Me again: So was it right for us to support the Afghan resistance? Yes, even if we had known that we were creating jihadists. The reason is that Soviet communism was the greatest single threat to the planet in the latter part of the 20th century, and we had to do everything we could to defeat it. It was not knowable at the time whether the Soviet Union would fall, or what would be the straw that breaks the camels back. Some today say that the Soviet Union would have fallen anyway, even if we had not supported the Afghan resistance. But such things are unknowable. Our fault was not in supporting the Afghan resistance, or even in shipping them Stinger anti-aircraft missiles, it was in ignoring the country once the Soviets had left.

Why Attack America Directly

Put simply, bin Laden decided to attack America because his reading of the 1990s showed that we were a paper tiger. Time and again he or other jihadist terrorist organizations attacked Americans and got away with it.

The list of attacks by jihadist groups on America in the 80s and 90s that we did not respond to is long: Beirut(1983 Marine Corps barracks), Algeria, Somalia, the 1993 World Trade Center attack, Khobar Towers, Chechnya, Bosnia (we allowed a jihadist brigade to form up and fight "alongside" us), ignoring the Taliban, the 1998 US embassy bombings in Kenya and Tanzania, and the USS Cole.

Worse, on Feb 22, 1998 Osama bin Laden issued a formal declaration of war against the United States. He had all his t's crossed and i's dotted; the text met all of the legal requirements as established by centuries of Islamic law. Yet the United States completely ignored it. Bin Laden was stunned.

His assumption was that it was a sign from Allah that America was ripe for the picking.

What Osama bin Laden Thought Would Happen after September 11

Osama bin Laden thought that three things would happen after the attacks

Popular Chaos: Bin Laden thought that Americans would rise up by the millions against the government. He thought that congress and the president would be paralyzed and that the economy would collapse.

Backlash on Arabs and Muslims: Bin Laden expected us to do what he would do if the situation was reversed; slaughter anyone remotely associated with the enemy. Let us not think that by "backlash" bin Laden was expecting what we would call "discrimination" or even name-calling; he was expecting pogroms of the sort that used to happen against Jews in Czarist Russia. He thought there would be armed strife whereby fascist militia groups would murder Muslims by the hundreds or even thousands.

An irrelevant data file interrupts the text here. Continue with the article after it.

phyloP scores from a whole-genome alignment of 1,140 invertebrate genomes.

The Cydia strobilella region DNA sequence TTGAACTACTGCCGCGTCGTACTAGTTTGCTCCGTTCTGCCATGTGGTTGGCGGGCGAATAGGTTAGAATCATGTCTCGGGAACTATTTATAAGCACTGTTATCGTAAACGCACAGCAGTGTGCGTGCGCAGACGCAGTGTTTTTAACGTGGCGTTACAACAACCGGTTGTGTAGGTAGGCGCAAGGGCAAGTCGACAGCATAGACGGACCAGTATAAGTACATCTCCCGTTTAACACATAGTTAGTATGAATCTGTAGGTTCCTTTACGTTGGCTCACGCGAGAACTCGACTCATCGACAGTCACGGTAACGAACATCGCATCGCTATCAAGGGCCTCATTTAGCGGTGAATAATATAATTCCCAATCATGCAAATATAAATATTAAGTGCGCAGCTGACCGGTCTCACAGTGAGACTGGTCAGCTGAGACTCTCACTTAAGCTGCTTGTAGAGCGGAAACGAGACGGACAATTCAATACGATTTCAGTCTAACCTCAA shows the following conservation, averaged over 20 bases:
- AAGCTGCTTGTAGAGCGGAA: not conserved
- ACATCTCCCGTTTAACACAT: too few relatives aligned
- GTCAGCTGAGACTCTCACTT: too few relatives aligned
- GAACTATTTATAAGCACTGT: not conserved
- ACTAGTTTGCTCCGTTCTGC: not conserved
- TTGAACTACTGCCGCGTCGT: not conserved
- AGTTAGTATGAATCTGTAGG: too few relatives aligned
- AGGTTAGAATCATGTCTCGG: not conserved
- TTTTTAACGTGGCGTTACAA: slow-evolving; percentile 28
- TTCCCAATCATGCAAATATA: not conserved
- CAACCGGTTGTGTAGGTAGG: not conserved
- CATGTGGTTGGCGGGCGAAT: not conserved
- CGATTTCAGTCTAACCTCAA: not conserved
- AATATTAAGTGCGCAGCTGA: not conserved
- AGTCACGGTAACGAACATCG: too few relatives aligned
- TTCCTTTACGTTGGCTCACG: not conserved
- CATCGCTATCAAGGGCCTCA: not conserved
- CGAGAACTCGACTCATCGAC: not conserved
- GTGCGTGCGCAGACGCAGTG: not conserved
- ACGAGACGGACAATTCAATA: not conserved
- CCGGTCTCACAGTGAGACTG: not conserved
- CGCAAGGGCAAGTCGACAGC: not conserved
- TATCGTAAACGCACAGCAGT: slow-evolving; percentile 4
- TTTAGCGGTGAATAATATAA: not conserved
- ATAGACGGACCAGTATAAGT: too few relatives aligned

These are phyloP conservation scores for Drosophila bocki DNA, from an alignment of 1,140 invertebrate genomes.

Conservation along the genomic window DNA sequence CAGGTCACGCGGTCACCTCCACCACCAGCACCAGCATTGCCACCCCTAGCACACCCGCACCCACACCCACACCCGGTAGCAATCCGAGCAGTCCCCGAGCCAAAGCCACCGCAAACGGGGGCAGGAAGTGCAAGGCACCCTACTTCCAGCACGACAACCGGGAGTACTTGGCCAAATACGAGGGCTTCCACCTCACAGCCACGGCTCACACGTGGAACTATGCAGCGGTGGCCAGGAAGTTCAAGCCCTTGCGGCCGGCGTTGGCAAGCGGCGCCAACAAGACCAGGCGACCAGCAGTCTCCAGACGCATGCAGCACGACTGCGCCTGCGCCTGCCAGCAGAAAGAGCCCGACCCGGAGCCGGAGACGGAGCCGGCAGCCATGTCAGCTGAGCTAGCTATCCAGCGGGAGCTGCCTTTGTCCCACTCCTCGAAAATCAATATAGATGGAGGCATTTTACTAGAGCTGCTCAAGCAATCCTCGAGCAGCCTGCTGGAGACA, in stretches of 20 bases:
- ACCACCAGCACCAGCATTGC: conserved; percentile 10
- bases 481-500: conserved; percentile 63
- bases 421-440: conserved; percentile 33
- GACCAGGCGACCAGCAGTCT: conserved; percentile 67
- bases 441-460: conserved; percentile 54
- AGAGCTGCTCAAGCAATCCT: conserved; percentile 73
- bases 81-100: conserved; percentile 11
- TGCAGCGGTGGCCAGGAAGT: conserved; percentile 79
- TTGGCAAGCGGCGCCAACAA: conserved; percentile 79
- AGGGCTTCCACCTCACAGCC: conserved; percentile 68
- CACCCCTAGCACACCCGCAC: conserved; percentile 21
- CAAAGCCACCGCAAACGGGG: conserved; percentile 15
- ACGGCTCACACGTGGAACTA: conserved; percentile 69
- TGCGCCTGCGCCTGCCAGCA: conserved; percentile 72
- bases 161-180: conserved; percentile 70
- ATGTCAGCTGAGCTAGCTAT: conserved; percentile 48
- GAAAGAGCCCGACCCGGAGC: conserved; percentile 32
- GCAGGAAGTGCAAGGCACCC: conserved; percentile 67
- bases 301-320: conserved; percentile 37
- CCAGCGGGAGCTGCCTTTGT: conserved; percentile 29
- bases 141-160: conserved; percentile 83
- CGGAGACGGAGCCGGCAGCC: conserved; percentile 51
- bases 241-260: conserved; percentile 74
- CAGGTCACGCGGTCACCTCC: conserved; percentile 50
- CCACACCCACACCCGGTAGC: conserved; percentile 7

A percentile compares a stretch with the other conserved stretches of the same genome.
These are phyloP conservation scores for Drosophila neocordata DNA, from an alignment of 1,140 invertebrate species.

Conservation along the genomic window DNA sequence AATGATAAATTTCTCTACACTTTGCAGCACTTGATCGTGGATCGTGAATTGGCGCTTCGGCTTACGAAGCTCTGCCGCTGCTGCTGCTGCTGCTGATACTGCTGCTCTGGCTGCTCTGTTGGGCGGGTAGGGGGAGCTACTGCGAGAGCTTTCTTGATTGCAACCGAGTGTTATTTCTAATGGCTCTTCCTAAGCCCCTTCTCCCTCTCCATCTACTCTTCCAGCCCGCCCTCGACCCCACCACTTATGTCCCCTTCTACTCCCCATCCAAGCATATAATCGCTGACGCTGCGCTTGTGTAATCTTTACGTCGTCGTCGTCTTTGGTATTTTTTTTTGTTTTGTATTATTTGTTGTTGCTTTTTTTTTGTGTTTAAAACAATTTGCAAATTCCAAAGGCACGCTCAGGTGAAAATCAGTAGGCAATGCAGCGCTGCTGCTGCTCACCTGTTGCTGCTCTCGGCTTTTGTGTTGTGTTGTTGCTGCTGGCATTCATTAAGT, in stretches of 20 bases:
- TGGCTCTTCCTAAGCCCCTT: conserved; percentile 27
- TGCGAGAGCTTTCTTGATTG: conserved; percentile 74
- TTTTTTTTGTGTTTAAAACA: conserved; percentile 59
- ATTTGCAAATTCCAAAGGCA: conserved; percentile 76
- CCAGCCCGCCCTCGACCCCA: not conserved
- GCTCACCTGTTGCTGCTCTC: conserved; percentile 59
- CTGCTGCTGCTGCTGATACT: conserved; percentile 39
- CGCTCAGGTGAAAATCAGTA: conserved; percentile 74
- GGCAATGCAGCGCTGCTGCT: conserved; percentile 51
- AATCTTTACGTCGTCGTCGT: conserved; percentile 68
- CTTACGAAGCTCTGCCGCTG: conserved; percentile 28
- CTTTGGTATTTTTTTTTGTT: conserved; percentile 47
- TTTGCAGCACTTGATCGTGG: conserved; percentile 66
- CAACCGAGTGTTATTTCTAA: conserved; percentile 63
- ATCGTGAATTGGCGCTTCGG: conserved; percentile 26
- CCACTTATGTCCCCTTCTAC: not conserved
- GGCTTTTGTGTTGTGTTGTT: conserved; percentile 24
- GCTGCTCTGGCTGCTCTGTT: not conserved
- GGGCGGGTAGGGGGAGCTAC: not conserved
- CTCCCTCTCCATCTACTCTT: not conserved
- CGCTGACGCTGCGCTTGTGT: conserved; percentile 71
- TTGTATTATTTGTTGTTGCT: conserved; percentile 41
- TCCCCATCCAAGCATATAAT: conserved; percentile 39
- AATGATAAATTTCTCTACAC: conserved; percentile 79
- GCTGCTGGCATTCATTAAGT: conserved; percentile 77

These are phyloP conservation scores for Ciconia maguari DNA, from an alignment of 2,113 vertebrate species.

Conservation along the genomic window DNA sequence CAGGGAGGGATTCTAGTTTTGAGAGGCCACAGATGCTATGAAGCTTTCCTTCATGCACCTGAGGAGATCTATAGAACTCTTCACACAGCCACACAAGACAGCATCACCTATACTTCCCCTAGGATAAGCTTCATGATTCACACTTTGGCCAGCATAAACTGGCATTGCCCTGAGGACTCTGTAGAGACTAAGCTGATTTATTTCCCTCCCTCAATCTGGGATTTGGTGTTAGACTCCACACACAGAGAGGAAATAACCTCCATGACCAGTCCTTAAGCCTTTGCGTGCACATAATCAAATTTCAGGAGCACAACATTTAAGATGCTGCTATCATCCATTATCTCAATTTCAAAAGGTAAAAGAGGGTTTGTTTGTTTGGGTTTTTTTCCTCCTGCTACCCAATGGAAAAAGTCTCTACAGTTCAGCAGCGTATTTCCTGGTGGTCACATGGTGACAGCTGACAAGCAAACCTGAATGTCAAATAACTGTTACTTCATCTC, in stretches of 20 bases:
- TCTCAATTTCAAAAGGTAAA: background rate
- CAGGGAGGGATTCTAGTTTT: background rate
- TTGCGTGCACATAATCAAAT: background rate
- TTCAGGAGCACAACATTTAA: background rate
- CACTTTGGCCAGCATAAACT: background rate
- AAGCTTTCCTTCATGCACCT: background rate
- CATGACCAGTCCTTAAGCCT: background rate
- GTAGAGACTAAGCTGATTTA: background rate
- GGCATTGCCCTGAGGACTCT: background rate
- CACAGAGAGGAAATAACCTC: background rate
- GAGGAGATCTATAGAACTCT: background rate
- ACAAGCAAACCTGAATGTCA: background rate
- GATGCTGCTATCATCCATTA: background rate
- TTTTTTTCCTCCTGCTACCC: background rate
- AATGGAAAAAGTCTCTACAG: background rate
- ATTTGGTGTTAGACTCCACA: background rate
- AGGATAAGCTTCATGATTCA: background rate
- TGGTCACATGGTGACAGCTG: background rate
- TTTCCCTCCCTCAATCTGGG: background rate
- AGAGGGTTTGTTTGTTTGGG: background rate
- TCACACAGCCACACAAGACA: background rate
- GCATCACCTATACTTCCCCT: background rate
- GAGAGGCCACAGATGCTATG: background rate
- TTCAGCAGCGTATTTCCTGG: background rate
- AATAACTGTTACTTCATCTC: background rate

American Wrath Overseas: Just as bin Laden would have slaughtered his enemies at home, he would have done likewise with a foreign enemy that dared to attack him. He was thus expecting us to lash out at all Muslims and Arabs overseas, perhaps even using nuclear weapons in a mass slaughter.

The net result, he thought, would be that the United States would be in disarray and Arab Sunni Muslims would rally around him and annoint him the new caliph.

What Might Have Happened

It is easy to smile at what bin Laden thought would happen, for in fact he was wrong on all counts. But what if he had waited 5 - 10 years? What if he had waited until he was able to infiltrate hundreds into this country instead of barely more than a dozen?

Instead of 19 hijackers on 4 airplanes, imagine 50 - 60 on a dozen or more.

Imagine also that the terrorists are not only boarding airplanes, but that al Qaeda has infiltrated people into the FAA, where they now work as air traffic controllers. Others are mechanics at working at airlines. On the appointed day they all work in unison. The air traffic controllers issue bogus commands, and the mechanics sabatoge aircraft.